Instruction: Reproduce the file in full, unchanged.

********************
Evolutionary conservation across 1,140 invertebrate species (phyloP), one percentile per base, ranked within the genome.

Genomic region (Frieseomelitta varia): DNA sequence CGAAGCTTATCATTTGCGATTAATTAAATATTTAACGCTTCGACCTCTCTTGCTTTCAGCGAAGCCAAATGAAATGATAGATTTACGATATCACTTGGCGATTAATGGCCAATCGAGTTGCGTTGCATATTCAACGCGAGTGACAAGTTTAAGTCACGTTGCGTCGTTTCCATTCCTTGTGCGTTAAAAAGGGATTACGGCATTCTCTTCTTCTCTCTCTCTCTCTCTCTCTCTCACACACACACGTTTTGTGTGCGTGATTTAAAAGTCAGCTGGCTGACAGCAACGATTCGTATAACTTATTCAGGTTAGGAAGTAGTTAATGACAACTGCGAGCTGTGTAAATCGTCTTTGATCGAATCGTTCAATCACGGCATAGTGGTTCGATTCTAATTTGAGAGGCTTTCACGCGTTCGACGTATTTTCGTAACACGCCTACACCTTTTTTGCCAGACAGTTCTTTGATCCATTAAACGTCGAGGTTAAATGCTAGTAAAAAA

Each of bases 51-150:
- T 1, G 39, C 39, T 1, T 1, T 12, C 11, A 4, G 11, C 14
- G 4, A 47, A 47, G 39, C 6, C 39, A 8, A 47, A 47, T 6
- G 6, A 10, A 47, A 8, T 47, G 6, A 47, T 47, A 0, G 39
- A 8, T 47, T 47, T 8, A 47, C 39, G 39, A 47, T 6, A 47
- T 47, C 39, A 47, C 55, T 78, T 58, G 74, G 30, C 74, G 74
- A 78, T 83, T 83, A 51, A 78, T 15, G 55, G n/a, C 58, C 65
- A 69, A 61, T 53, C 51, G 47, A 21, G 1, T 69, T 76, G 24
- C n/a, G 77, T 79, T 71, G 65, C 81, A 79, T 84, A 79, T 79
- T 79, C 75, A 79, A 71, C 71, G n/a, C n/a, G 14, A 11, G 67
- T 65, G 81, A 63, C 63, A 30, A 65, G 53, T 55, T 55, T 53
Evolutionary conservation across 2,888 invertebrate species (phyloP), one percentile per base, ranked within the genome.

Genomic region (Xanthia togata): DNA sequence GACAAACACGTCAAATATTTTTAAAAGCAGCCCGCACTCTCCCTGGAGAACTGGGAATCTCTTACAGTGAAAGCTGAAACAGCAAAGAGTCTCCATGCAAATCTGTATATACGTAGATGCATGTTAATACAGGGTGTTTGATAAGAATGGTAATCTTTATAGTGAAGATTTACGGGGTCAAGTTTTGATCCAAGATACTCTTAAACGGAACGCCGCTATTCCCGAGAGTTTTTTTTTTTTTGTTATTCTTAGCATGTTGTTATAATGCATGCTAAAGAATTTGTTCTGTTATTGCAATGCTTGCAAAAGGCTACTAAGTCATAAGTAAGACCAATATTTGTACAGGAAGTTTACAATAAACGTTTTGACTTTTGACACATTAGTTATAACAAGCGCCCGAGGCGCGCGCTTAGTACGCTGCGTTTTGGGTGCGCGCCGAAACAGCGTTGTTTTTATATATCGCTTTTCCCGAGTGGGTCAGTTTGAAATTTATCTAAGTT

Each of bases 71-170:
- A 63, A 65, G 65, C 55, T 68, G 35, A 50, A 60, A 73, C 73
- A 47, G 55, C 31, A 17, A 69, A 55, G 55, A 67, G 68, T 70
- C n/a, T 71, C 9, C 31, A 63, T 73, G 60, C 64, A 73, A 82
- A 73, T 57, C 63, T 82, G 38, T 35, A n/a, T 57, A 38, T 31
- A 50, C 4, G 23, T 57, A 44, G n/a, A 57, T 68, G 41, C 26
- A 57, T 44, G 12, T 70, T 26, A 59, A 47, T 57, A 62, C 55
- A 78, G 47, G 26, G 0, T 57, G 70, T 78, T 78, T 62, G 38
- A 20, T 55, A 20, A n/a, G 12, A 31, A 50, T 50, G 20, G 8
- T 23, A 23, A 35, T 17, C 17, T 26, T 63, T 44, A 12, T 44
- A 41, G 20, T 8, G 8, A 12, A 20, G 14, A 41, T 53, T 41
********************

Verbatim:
Evolutionary conservation across 1,140 invertebrate species (phyloP), one percentile per base, ranked within the genome.

Genomic region (Frieseomelitta varia): DNA sequence CGAAGCTTATCATTTGCGATTAATTAAATATTTAACGCTTCGACCTCTCTTGCTTTCAGCGAAGCCAAATGAAATGATAGATTTACGATATCACTTGGCGATTAATGGCCAATCGAGTTGCGTTGCATATTCAACGCGAGTGACAAGTTTAAGTCACGTTGCGTCGTTTCCATTCCTTGTGCGTTAAAAAGGGATTACGGCATTCTCTTCTTCTCTCTCTCTCTCTCTCTCTCTCACACACACACGTTTTGTGTGCGTGATTTAAAAGTCAGCTGGCTGACAGCAACGATTCGTATAACTTATTCAGGTTAGGAAGTAGTTAATGACAACTGCGAGCTGTGTAAATCGTCTTTGATCGAATCGTTCAATCACGGCATAGTGGTTCGATTCTAATTTGAGAGGCTTTCACGCGTTCGACGTATTTTCGTAACACGCCTACACCTTTTTTGCCAGACAGTTCTTTGATCCATTAAACGTCGAGGTTAAATGCTAGTAAAAAA

Each of bases 51-150:
- T 1, G 39, C 39, T 1, T 1, T 12, C 11, A 4, G 11, C 14
- G 4, A 47, A 47, G 39, C 6, C 39, A 8, A 47, A 47, T 6
- G 6, A 10, A 47, A 8, T 47, G 6, A 47, T 47, A 0, G 39
- A 8, T 47, T 47, T 8, A 47, C 39, G 39, A 47, T 6, A 47
- T 47, C 39, A 47, C 55, T 78, T 58, G 74, G 30, C 74, G 74
- A 78, T 83, T 83, A 51, A 78, T 15, G 55, G n/a, C 58, C 65
- A 69, A 61, T 53, C 51, G 47, A 21, G 1, T 69, T 76, G 24
- C n/a, G 77, T 79, T 71, G 65, C 81, A 79, T 84, A 79, T 79
- T 79, C 75, A 79, A 71, C 71, G n/a, C n/a, G 14, A 11, G 67
- T 65, G 81, A 63, C 63, A 30, A 65, G 53, T 55, T 55, T 53
Evolutionary conservation across 2,888 invertebrate species (phyloP), one percentile per base, ranked within the genome.

Genomic region (Xanthia togata): DNA sequence GACAAACACGTCAAATATTTTTAAAAGCAGCCCGCACTCTCCCTGGAGAACTGGGAATCTCTTACAGTGAAAGCTGAAACAGCAAAGAGTCTCCATGCAAATCTGTATATACGTAGATGCATGTTAATACAGGGTGTTTGATAAGAATGGTAATCTTTATAGTGAAGATTTACGGGGTCAAGTTTTGATCCAAGATACTCTTAAACGGAACGCCGCTATTCCCGAGAGTTTTTTTTTTTTTGTTATTCTTAGCATGTTGTTATAATGCATGCTAAAGAATTTGTTCTGTTATTGCAATGCTTGCAAAAGGCTACTAAGTCATAAGTAAGACCAATATTTGTACAGGAAGTTTACAATAAACGTTTTGACTTTTGACACATTAGTTATAACAAGCGCCCGAGGCGCGCGCTTAGTACGCTGCGTTTTGGGTGCGCGCCGAAACAGCGTTGTTTTTATATATCGCTTTTCCCGAGTGGGTCAGTTTGAAATTTATCTAAGTT

Each of bases 71-170:
- A 63, A 65, G 65, C 55, T 68, G 35, A 50, A 60, A 73, C 73
- A 47, G 55, C 31, A 17, A 69, A 55, G 55, A 67, G 68, T 70
- C n/a, T 71, C 9, C 31, A 63, T 73, G 60, C 64, A 73, A 82
- A 73, T 57, C 63, T 82, G 38, T 35, A n/a, T 57, A 38, T 31
- A 50, C 4, G 23, T 57, A 44, G n/a, A 57, T 68, G 41, C 26
- A 57, T 44, G 12, T 70, T 26, A 59, A 47, T 57, A 62, C 55
- A 78, G 47, G 26, G 0, T 57, G 70, T 78, T 78, T 62, G 38
- A 20, T 55, A 20, A n/a, G 12, A 31, A 50, T 50, G 20, G 8
- T 23, A 23, A 35, T 17, C 17, T 26, T 63, T 44, A 12, T 44
- A 41, G 20, T 8, G 8, A 12, A 20, G 14, A 41, T 53, T 41